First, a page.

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All at sea Luxury yacht's former owner shocked after police find £160m worth of cocaine onboard

Six men including a Briton were arrested after authorities seized more than two tonnes of the drug after they intercepted and boarded the Kahu in international waters north of Guernsey.

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The Kahu when it was up for sale

The Kahu when it was up for sale

The Kahu when it was up for sale

The former owner of a luxury yacht has joked that his family and friends sent him messages asking what he had been up to after British police found a huge £160 million worth of cocaine on the vessel. 

Vancouver man Peter White-Robinson was shocked after the raid on his old luxury yacht, the Kahu, earlier this month.

Six men including a Briton were arrested after authorities seized more than two tonnes of the drug after they intercepted and boarded the Kahu in international waters north of Guernsey.

The yacht was then escorted back to an undisclosed location on the UK mainland where a team carried out a deep rummage search and discovered the enormous haul of Class A drugs.

Inside row after row of black, waterproof duffle bags, police discovered tightly wrapped bricks of cocaine, weighing more than 2,000 kilos.

The men, whose ages range from 24 to 49, were arrested on suspicion of drug trafficking and remain in custody awaiting interviews, the NCA added in a statement.

Mr White-Robinson, who is originally from New Zealand watched the news unfold at his home in Vancouver.

When police released photos of the seizurehe realised the interior of the Kahu had barely change since he sold it in Vancouver in 2013.

“It was a huge part of our lives, that boat,” he said of the 37-metre-long yacht now making headlines around the world.

While living in his native New Zealand, White-Robinson owned three companies, including a superyacht construction firm.

Wanting to treat his family to the adventure of a lifetime by sailing around the world, he bought the decommissioned New Zealand Navy patrol boat and turned it into family-friendly vessel by boosting its power and range as well as its comfort.

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While he designed the infrastructure, his wife, Sharon, designed the interior, creating entertaining, cooking, sleeping, and eating quarters, as well as a classroom for their two young sons, aged 12 and 13 at the time.

In 2012, the White-Robinson family set off with some friends on their planned two-and-a-half-year journey.

A year after they left Auckland they landed on Vancouver Island.

“It was a remarkable adventure,” White-Robinson said. “While it lasted.”

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Part of the cocaine haul discovered by police

Part of the cocaine haul discovered by police

Part of the cocaine haul discovered by police

After arriving, he learned his yacht-building company was facing a financial crisis and he was forced to cut a deal with the buyer of a superyacht he was in the middle of building.

He turned the entire company over to him, including the Kahu.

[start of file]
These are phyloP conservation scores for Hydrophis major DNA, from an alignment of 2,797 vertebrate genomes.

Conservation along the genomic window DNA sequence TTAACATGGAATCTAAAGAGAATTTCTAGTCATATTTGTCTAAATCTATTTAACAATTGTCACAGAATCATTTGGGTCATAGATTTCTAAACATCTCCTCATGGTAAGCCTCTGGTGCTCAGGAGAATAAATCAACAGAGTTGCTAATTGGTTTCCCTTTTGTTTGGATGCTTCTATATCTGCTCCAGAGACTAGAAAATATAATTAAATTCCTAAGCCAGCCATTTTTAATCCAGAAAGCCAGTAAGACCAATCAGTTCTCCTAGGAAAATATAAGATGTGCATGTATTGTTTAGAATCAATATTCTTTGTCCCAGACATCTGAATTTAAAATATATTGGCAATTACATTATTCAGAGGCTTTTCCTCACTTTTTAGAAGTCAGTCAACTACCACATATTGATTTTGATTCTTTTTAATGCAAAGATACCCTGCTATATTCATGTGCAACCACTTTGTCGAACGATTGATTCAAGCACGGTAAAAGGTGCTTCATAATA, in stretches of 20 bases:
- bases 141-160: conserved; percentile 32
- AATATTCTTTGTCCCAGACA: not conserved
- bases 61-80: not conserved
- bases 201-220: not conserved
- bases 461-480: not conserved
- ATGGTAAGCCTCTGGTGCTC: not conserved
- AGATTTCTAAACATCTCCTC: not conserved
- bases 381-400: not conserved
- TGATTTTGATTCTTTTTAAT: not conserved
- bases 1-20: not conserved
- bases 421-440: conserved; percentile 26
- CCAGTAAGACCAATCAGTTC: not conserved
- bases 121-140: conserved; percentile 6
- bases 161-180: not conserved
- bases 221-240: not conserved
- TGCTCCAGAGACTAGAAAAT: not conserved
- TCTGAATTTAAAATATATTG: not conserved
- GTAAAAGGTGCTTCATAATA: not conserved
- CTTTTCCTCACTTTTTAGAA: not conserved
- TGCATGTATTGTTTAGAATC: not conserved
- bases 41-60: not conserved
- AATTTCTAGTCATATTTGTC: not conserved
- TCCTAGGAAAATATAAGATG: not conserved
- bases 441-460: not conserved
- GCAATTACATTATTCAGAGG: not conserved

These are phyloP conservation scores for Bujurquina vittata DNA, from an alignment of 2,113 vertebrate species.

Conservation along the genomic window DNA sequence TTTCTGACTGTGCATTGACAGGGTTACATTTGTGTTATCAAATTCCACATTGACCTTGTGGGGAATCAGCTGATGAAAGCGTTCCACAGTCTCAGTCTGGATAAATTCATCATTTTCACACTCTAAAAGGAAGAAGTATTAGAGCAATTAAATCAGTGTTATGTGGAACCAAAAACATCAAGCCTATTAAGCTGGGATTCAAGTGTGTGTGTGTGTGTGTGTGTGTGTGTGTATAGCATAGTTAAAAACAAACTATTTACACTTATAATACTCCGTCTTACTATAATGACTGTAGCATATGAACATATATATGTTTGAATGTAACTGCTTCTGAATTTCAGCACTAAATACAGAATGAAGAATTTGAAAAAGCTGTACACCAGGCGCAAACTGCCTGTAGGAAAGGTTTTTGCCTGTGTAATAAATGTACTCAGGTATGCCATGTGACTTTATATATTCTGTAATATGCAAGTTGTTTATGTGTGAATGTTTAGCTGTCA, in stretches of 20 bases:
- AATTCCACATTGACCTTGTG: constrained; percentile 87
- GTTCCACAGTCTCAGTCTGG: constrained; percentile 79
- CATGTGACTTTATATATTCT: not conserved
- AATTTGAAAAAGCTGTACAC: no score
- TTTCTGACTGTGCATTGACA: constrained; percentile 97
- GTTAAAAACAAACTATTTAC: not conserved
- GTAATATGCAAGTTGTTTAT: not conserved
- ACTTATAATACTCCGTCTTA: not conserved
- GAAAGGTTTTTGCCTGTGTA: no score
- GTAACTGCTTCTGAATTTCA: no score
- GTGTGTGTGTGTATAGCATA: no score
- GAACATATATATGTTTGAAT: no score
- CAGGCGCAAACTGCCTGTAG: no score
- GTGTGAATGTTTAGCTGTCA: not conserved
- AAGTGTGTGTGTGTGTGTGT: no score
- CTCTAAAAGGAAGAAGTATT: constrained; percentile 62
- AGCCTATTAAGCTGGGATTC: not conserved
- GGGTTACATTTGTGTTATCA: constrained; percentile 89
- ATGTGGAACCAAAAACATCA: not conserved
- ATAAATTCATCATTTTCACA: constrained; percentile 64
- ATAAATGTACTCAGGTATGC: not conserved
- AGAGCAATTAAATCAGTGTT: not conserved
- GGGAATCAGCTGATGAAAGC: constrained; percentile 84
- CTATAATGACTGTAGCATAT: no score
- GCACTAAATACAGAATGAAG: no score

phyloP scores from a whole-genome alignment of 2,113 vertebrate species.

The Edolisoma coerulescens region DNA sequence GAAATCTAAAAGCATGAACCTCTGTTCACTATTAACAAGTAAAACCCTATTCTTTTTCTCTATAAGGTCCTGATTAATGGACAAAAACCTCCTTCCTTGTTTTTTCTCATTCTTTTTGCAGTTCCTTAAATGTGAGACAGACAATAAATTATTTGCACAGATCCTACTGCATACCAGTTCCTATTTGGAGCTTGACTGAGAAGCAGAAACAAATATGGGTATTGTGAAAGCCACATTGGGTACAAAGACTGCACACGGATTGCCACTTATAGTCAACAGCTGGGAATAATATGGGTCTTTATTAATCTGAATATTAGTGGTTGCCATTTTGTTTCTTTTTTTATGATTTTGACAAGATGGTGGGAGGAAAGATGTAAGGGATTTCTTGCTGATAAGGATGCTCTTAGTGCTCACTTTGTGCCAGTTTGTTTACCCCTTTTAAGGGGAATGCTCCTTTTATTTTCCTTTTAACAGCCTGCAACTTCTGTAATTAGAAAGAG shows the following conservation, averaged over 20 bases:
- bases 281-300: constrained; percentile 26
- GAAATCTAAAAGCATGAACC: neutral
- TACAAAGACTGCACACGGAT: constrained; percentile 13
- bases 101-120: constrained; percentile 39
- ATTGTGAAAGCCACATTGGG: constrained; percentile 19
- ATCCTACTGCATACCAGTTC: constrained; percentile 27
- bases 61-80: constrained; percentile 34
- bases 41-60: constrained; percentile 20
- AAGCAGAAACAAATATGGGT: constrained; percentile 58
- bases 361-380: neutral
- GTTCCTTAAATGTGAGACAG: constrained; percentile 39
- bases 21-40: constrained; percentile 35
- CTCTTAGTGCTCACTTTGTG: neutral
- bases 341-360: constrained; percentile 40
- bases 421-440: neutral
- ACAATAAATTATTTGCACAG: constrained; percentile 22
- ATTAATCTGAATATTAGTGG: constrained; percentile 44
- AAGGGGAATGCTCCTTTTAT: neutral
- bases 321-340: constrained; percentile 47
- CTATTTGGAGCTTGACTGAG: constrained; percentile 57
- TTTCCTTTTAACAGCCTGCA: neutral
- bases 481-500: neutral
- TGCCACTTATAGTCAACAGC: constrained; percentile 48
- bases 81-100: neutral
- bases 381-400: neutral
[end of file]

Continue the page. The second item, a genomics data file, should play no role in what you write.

“Canada was just going to be a stop along the trip," he said. "But I had a family who loves skiing, so it was quite attractive for them to end up in this place.”

He got a job as an executive with a Canadian engineering firm, and the family decided to stay in Canada but his wife died in November.

“The boys are pretty committed to Canada. We’re pretty much a Canadian family now,” he said adding that it was hard to let go of the Kahu at the time.

After the ship was sold, he “didn’t really follow it too much because it just hurt to get too close to it, so I just let things happen”.

But when he saw the photos of the Kahu again White-Robinson realised the interior looked the same, although the exterior had been painted.

“But this was strange to look at the boat and see her again in such circumstance. I miss her in that way.

“It probably would have been a sensible vessel to use in a way,” he said. “It was a good practical vessel, and it flies under the radar a bit — it was a nice vessel but not a great, big superyacht. I guess they did it because it was reasonably discreet.”

Speaking about the huge bust, NCA deputy director Matt Horne said: “There’s no doubt these drugs would have been sold on into communities across the UK in such ways as County Lines fuelling more crime and misery.

“Organised crime groups (OCG) are motivated by money.

“The deprivation of these drugs will smash a hole in the OCG’s plans and ability to operate.

“Also, the arrests of the men transporting the drugs means the crime group has lost trusted offenders who would have been key to their operation.

“We continue to work with partners at home such as Border Force and those abroad such as the AFP to protect the public from the Class A drugs threat.”

The NCA said the arrests demonstrate the strength of its international partnerships, working with the AFP who as part of the operation used evidence from their Operation Ironside, the country’s investigation into the AnOm encrypted comms platform.

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